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Carandiru Penitentiary, the site where the massacre took place

The Carandiru massacre took place on Friday, October 2, 1992 in Carandiru Penitentiary in São Paulo, Brazil, and is considered a major human rights violation in the history of Brazil.

The massacre was triggered by a prisoner revolt within the prison. The police made little if any effort to negotiate with the prisoners before the military police stormed the building,[1] as the prison riot became more difficult for prison guards to control. The resulting casualties were 111 prisoners killed: 102 from gunshots fired by the military police and nine from stab wounds apparently inflicted by other prisoners before the arrival of the police.[2] None of the sixty eight police officers were killed. Survivors claimed that the police also fired at inmates who had already surrendered or were trying to hide in their cells.[3]

Aftermath

The commanding officer of the operation, Colonel Ubiratan Guimarães, was initially sentenced to 632 years in prison for his mishandling of the rebellion and subsequent massacre.[4] On 16 February 2006 a Brazilian court voided Guimarães' conviction because of mistrial claims; the court accepted his argument that he was only following orders.[5] Several human rights groups labeled the situation as a "step backward" and a contribution to the culture of impunity regarding police violence in Brazil. Guimarães, who was also a member of the São Paulo state legislature, was assassinated in September 2006, in a crime apparently unrelated to the Carandiru event.[6]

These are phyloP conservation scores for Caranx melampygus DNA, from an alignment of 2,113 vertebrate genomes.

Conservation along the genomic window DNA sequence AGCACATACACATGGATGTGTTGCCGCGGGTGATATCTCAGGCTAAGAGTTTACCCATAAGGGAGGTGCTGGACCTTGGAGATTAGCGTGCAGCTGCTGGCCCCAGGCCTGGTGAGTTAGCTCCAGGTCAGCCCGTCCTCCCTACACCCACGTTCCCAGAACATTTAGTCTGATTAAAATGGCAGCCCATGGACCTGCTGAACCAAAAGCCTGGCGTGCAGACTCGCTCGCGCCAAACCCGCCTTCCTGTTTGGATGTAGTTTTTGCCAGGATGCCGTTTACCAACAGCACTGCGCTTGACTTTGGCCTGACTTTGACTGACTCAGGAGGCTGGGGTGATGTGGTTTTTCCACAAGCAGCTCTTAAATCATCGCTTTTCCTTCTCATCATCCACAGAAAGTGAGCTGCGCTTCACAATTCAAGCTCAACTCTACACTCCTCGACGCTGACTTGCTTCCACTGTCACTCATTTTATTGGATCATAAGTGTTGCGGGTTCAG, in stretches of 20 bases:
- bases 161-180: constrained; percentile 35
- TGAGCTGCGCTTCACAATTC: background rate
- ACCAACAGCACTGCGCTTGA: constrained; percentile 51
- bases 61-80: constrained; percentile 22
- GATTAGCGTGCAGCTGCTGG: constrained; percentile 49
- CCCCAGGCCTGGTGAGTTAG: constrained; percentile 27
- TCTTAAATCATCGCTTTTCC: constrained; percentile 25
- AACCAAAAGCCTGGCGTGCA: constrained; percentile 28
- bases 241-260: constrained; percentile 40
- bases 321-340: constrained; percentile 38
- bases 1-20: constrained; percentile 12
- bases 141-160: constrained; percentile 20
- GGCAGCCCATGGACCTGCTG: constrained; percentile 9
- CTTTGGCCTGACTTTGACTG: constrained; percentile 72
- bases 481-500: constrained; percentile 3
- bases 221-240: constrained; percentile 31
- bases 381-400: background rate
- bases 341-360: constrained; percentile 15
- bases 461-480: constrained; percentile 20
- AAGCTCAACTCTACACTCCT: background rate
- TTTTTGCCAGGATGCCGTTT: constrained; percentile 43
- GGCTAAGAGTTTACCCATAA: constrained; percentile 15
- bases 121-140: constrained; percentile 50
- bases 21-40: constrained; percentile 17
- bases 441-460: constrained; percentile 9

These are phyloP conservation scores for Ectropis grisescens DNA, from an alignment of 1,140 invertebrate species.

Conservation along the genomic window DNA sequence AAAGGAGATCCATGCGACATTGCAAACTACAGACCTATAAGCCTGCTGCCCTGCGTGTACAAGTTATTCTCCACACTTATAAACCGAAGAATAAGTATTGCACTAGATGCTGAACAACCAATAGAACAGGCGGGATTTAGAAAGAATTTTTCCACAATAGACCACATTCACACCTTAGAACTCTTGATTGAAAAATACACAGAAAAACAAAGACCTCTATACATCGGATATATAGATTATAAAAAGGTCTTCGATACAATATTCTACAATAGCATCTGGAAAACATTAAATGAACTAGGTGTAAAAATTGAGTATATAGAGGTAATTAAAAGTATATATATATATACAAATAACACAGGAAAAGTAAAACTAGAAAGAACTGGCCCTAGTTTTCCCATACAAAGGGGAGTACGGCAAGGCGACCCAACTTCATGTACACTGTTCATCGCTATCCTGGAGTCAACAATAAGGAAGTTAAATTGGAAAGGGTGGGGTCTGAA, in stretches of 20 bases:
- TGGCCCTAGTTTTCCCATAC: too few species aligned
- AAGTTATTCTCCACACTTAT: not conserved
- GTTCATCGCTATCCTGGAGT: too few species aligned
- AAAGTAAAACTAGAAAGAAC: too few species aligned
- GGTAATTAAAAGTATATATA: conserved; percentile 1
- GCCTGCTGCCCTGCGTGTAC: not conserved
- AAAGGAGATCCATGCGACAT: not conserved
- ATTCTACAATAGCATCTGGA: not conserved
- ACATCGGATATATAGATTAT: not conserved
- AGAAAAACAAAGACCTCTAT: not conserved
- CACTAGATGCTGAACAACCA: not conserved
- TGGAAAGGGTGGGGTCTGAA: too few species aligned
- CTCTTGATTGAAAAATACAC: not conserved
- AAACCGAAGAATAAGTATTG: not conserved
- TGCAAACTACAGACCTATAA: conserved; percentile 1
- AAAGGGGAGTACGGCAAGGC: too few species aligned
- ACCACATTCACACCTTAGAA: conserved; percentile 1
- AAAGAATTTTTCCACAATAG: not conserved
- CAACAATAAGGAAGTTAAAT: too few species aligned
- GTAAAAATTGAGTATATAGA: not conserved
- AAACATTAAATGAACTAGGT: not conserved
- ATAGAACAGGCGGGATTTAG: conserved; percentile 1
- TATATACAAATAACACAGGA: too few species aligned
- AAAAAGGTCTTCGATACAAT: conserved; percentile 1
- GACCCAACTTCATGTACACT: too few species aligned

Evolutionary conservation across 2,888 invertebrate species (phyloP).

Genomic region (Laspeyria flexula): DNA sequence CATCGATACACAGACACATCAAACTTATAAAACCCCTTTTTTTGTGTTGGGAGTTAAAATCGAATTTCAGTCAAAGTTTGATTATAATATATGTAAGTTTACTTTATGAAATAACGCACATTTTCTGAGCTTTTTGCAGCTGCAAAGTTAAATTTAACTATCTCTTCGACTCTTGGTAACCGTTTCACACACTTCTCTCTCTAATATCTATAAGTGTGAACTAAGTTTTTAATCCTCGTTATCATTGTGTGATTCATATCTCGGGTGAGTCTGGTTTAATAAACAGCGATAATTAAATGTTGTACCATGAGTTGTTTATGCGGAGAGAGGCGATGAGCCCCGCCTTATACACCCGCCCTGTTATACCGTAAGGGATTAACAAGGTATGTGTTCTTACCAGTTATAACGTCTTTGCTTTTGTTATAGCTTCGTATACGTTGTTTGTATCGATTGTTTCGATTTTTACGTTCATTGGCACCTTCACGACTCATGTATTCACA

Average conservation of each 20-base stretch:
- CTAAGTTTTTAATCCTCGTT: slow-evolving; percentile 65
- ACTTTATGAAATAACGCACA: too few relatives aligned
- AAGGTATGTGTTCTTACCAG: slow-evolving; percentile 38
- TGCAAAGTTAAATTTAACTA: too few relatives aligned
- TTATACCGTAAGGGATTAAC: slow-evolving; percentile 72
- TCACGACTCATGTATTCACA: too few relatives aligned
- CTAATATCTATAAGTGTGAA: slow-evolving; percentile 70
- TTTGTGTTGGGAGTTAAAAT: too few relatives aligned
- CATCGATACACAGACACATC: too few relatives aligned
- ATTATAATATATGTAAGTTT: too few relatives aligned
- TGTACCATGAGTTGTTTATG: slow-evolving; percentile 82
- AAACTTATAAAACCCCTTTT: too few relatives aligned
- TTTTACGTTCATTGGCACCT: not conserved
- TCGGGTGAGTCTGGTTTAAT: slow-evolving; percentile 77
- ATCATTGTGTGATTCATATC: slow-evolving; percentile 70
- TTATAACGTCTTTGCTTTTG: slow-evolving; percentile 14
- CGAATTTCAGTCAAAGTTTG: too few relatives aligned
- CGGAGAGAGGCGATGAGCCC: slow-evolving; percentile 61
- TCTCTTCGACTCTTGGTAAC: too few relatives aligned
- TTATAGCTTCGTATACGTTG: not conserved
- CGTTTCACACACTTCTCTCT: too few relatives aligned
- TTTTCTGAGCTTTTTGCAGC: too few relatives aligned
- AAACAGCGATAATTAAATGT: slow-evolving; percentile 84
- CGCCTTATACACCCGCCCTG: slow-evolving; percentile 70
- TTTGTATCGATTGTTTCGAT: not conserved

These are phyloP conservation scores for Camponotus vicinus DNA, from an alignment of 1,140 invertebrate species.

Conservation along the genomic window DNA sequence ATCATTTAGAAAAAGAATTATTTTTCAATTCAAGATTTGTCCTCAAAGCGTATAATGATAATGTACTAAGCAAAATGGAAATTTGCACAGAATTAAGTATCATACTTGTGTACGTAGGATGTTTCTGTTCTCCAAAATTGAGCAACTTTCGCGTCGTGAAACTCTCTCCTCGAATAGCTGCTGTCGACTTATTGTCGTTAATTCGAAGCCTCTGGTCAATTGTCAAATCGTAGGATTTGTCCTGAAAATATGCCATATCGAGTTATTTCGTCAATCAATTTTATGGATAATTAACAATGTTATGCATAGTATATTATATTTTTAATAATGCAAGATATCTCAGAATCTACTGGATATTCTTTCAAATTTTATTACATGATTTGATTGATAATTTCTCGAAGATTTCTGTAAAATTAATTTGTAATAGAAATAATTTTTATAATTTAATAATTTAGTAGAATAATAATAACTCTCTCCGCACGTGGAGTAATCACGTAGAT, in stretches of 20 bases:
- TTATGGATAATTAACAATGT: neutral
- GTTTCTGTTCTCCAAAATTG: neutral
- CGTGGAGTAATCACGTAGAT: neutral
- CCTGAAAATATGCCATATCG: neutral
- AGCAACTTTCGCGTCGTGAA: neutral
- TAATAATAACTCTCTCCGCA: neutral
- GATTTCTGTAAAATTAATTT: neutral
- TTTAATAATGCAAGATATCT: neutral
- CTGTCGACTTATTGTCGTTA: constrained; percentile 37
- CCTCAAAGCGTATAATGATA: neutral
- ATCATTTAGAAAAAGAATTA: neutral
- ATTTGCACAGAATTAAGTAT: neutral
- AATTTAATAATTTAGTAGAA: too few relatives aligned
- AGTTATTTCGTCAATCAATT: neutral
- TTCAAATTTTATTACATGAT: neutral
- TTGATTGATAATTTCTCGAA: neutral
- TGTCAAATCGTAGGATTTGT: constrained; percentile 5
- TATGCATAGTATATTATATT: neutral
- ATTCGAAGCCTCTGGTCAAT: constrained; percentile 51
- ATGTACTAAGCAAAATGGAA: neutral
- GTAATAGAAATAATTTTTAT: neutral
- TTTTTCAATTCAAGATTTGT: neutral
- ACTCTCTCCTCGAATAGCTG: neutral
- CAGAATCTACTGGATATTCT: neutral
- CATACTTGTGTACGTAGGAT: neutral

The massacre led to consternation amongst other Brazilian inmates, some of whom formed a criminal organization called the First Command of the Capital in 1993. This group is believed to be responsible for the death of José Ismael Pedrosa, director of the prison at the time.

The prison was demolished on December 9, 2002.

Cultural references

Template:Trivia

  • These events are documented in the book "Estação Carandiru" by Dr. Dráuzio Varella and inspired the 2003 movie Carandiru.
  • These events also were spoken about in the song "Manifest" on the Chaos A.D. album by Brazilian thrash metal band Sepultura.
  • It inspired the song "Haiti" by Caetano Veloso with Gilberto Gil, protesting racial discrimination and social inequality, on their 1993 album "Tropicália 2."
  • It is also mentioned by the group Racionais in their songs "Diario de um Detento" and "Vida Loca III", and also in the song "19 Rebellions" by the British group Asian Dub Foundation.

References

External links

pl:Masakra_w_Carandiru pt:Massacre na Casa de Detenção de São Paulo

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